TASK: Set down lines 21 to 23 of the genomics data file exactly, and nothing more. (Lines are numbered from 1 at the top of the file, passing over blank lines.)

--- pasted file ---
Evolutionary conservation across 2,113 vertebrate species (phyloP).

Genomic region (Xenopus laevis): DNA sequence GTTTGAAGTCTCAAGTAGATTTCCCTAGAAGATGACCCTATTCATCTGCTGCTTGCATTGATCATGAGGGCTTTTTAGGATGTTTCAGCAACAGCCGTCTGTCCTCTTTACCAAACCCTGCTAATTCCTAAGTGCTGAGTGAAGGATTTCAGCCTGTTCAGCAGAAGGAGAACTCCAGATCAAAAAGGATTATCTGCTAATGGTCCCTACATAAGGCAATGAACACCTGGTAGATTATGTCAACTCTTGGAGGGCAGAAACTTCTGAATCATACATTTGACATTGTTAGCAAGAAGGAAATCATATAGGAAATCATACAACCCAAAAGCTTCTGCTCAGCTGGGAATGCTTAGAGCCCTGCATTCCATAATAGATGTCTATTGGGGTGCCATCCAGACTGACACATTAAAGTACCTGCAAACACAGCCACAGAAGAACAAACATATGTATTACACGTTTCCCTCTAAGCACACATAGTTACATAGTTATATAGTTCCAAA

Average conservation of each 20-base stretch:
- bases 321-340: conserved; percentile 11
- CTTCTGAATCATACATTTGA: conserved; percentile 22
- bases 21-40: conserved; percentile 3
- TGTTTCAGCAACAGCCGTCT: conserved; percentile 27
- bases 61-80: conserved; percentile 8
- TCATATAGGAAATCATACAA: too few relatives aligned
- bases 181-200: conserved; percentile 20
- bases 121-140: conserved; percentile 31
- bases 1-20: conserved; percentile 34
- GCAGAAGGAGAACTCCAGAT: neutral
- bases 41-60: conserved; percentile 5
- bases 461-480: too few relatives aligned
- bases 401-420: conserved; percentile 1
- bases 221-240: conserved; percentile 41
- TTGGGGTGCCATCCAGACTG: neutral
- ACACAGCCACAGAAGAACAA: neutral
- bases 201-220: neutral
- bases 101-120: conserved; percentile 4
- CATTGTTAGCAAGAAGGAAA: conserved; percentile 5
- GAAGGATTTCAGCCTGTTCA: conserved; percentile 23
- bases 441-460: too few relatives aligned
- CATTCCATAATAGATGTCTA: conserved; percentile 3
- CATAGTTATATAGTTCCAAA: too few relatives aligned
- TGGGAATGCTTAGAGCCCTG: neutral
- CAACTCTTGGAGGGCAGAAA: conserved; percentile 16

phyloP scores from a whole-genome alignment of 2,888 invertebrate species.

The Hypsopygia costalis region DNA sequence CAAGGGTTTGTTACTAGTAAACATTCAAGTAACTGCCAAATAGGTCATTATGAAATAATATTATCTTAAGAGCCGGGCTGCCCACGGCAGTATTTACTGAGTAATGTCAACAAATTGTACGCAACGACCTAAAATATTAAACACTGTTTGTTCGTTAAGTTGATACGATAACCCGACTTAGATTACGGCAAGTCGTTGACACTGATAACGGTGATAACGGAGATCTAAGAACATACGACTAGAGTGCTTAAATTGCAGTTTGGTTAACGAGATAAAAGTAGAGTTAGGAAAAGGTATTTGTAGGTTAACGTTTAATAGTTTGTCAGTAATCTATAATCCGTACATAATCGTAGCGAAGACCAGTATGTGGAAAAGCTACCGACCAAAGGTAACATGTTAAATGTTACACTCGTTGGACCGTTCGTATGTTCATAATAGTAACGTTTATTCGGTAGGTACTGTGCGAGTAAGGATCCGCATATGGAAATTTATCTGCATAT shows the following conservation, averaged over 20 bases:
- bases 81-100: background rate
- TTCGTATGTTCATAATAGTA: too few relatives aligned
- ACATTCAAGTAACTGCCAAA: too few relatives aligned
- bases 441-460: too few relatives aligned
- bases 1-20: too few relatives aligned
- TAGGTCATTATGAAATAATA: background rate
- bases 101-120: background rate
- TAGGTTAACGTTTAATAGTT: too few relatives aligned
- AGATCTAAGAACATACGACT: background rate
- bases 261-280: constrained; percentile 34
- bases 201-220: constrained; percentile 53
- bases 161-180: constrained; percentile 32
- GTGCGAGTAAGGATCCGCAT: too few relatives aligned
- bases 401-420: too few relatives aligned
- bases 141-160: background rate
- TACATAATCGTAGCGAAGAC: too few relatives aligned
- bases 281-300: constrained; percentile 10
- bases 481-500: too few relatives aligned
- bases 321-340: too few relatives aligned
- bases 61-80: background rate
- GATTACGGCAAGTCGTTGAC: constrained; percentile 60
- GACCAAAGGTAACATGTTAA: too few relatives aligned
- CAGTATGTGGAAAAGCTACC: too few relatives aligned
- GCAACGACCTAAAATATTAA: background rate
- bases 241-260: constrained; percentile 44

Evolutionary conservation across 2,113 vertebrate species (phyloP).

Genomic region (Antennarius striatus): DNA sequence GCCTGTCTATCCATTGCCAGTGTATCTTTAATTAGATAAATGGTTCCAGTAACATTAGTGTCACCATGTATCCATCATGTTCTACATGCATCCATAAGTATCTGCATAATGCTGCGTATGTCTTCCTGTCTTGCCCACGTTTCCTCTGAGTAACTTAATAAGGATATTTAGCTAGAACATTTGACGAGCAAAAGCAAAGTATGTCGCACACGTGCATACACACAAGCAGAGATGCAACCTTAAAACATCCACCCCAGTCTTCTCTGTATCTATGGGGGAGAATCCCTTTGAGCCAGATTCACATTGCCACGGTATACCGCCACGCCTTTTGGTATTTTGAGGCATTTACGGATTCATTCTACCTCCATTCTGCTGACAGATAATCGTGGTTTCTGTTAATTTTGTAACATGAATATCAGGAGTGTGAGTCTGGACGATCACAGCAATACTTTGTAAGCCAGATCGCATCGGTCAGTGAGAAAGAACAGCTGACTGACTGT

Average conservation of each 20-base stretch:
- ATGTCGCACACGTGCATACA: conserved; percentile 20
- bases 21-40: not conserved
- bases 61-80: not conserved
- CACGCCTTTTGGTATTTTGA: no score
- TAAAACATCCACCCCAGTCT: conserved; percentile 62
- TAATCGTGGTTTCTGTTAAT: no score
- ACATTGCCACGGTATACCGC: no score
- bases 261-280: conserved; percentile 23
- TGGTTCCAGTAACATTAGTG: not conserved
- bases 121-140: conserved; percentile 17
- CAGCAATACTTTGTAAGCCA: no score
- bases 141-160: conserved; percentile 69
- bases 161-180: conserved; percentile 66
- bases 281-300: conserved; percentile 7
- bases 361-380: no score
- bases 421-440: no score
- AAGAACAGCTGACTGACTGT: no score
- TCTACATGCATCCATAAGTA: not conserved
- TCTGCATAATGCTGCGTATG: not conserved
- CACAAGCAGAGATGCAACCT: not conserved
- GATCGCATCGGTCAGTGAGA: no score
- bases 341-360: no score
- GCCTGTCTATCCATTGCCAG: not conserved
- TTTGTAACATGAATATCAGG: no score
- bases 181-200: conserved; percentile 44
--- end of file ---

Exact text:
- bases 101-120: conserved; percentile 4
- CATTGTTAGCAAGAAGGAAA: conserved; percentile 5
- GAAGGATTTCAGCCTGTTCA: conserved; percentile 23